Isabelle Whiting
Contributing Writer

Social skills are extremely important for anyone wishing to lead a happy, productive life. But these skills can be a hard thing to learn if, for any reason, they don’t come naturally. For those with disabilities, learning these skills can be especially challenging. That’s where the nonprofit organization known as ASPPIRE can help — big time.
Maria Peak, who has served as ASPPIRE’s director since 2014, explains the organization was founded for the purpose of helping those with disabilities develop and maintain these crucial skills. She also stresses that the importance of these skills should not be underestimated.
“Social skills are how we are understood; it’s how we make connections,” Peak said. “It’s how we find success at work and in personal relationships, and it is how we connect with our communities.”
ASPPIRE was founded in 2008 by an educator named Bob Steinkamp and a parent of two adult sons with Autism Spectrum Disorders (ASD). Steinkamp now serves as ASPIRRE’s deputy director.
Those with ASD often struggle significantly with social skills, although many other disorders can result in similar challenges. Steinkamp, who recognized the serious need for social skills training, held the first facilitator-led “social coaching” group at Lansing Community College with only five participants. That number has grown significantly since 2008, as ASPPIRE now offers 11 separate social groups with close to 90 participants in total.
But its focus has moved far beyond just “social coaching,” as the nonprofit currently provides a wide variety of services to close to 150 individuals with disabilities throughout the greater-Lansing area — including Eaton, Ingham and Clinton counties. While initially focused on the social needs of young adults, that too has changed over the years.
“We have people from all over, including some from as far away as Brighton and Jackson,” Peak said. “And they range in age from 18 to 70.
“Many of our people don’t qualify for services through Community Mental Health because their disability is not ‘significant enough.’”
Sam Bumstead, an Eaton Rapids resident who has carried an ASD diagnosis since kindergarten, discovered ASPPIRE four years ago and said it has made a huge difference in his life.
“The staff is the best, they really are,” Bumstead said. “They will do anything to help you, no matter what.
“They will help you get a job and keep a job. They are there whenever you need them, and I can’t say enough good things about them.”
Peak explained ASPPIRE services and program offerings cover a wide range.
“In addition to social coaching, we also offer employment development, person-centered planning, advocacy and much more.”
ASSPIRE is not a government agency and only gets a relatively small percentage of its funding from government sources. Most of its operating budget comes from private donations, private pay and fundraisers.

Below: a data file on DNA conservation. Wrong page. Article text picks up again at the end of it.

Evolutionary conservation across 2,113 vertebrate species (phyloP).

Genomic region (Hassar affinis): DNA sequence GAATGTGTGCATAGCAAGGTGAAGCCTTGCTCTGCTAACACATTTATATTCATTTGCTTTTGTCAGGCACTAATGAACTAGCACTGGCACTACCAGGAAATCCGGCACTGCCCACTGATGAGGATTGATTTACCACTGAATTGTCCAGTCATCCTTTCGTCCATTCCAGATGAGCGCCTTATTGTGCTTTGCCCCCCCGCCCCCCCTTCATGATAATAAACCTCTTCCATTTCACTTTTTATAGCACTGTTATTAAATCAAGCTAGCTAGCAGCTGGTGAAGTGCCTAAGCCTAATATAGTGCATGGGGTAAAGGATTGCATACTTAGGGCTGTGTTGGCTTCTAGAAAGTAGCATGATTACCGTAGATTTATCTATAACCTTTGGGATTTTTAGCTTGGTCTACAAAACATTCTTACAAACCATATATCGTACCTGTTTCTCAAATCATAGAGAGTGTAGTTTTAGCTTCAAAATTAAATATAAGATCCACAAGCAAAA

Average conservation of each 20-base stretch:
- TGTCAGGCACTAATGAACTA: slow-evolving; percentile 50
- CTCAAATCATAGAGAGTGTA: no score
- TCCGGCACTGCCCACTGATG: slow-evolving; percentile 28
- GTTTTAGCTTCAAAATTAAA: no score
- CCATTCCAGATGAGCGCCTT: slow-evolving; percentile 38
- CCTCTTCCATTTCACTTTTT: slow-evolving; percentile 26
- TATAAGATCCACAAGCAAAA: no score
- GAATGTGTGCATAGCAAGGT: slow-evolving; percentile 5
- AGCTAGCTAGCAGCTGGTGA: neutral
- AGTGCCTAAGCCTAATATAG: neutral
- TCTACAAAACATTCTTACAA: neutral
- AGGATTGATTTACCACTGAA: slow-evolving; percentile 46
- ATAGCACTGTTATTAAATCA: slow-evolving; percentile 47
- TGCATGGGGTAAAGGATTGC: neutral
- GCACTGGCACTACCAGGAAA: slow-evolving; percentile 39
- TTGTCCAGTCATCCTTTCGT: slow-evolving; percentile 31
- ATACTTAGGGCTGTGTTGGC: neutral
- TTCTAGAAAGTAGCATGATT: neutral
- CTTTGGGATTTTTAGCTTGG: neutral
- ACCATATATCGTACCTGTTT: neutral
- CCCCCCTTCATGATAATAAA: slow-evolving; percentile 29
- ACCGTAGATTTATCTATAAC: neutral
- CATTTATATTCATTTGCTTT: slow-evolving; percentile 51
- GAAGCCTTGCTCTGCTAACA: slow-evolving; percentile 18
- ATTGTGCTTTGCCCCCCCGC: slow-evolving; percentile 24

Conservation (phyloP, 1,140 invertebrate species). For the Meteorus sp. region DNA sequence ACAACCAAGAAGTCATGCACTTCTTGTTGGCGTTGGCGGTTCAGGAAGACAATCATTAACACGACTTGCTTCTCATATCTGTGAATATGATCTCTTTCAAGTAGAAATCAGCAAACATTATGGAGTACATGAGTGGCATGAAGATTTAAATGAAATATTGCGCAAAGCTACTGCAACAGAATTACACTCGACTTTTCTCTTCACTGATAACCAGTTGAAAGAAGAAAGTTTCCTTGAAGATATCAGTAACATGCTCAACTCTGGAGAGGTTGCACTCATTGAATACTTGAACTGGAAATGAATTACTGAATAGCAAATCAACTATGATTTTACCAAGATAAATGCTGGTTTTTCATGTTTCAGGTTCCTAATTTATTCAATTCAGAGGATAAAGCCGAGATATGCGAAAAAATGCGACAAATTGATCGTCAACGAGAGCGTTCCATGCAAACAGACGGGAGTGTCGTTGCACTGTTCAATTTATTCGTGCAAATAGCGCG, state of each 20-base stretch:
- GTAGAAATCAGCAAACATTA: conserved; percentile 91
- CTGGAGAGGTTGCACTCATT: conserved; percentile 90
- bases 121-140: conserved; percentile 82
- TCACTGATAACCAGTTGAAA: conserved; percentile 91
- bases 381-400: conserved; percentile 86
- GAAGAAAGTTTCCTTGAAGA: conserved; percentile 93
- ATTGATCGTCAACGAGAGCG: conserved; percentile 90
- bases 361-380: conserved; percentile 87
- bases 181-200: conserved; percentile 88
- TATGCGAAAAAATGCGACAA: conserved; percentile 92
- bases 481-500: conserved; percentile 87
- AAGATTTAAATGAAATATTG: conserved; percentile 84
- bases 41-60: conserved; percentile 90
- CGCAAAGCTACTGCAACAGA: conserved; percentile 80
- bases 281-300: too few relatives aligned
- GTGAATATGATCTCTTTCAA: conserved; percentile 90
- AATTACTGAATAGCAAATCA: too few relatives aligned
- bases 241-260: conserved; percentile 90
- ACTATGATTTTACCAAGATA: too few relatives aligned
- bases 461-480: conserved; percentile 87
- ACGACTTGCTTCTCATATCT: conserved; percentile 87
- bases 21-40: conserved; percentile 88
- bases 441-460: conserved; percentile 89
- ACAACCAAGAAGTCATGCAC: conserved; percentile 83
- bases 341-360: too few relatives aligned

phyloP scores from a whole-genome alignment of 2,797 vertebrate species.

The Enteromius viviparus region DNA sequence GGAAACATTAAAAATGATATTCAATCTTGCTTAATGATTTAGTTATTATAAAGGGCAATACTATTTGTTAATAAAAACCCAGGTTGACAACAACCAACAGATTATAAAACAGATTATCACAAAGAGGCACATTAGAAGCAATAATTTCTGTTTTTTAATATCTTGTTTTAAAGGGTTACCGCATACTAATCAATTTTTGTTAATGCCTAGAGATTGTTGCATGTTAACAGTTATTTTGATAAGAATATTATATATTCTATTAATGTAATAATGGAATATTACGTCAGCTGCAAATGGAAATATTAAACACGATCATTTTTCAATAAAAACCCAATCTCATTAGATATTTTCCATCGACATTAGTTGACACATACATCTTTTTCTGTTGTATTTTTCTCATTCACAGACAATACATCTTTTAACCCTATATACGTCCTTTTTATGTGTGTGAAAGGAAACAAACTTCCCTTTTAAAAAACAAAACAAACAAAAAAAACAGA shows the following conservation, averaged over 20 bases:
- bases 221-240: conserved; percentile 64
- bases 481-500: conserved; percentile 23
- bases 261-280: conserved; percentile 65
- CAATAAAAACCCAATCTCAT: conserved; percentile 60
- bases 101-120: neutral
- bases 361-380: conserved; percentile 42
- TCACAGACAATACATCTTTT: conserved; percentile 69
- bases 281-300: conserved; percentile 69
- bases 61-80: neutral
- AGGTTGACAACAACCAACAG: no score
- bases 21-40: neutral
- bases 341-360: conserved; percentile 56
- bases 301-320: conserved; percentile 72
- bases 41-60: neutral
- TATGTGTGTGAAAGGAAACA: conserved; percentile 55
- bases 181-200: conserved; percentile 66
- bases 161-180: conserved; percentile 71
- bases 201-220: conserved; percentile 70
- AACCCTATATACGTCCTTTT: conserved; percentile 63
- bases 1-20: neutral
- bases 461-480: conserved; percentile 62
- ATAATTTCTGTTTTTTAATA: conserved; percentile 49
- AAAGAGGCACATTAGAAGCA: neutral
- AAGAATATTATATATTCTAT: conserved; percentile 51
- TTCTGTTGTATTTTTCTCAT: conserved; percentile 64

ASPPIRE classes and programs run throughout the year and are divided into fall, spring and summer sessions. The current program list, for spring 2020, includes Pre-Employment Soft Skills, Healthy Cooking, Mall Walking, Sexual Health, Yoga, Mini Smart Grocery Shopping and numerous Social Coaching sessions. There are also weekly craft and social clubs and several special social activities, including a movie night and a field trip to the Impression 5 museum. The main office is located in west Lansing, but classes and programs are held at locations all around the greater-Lansing area.
Peak stressed that ASPPIRE highly values collaboration with the community and welcomes all. “ASPPIRE staff, facilitators and participants are supportive and welcoming to all,” she said. “Once you are part of the ‘ASPPIRE family,’ you are connected with a group that truly cares.”

Registration open
Registration for ASPPIRE’s spring session is now open, with classes and events starting in February. A special open house and registration event will take place on Wednesday, Jan. 15, from 11:30 a.m. to 7 p.m. at the main office located at 3815 W. St. Joe, Suite B – 400B, in Lansing (inside the Fairlane Professional Building). Those interested in signing up first need to apply to become an ASPPIRE participant. An application form is available online at or by calling 989-272-2977. Those wishing further information can also send an email to
ASPPIRE is also currently in the midst of a fundraising campaign. Donations can be made by visiting the “ASPPIRE of Mid-Michigan” Facebook page or by visiting the website.

Possible expansion
Peak said Community Mental Health’s recent closure of community-based “transition programs” has prompted ASPPIRE to consider starting social coaching groups in Eaton County.

“ASPPIRE understands the barriers around transportation and would love to offer ASPPIRE groups during times and places where Eaton County residents could access their services,” she said. She encourages anyone who may be interested in such a program to reach out to her at the above phone number or email address.

Editor Carla Bumstead contributed to this report.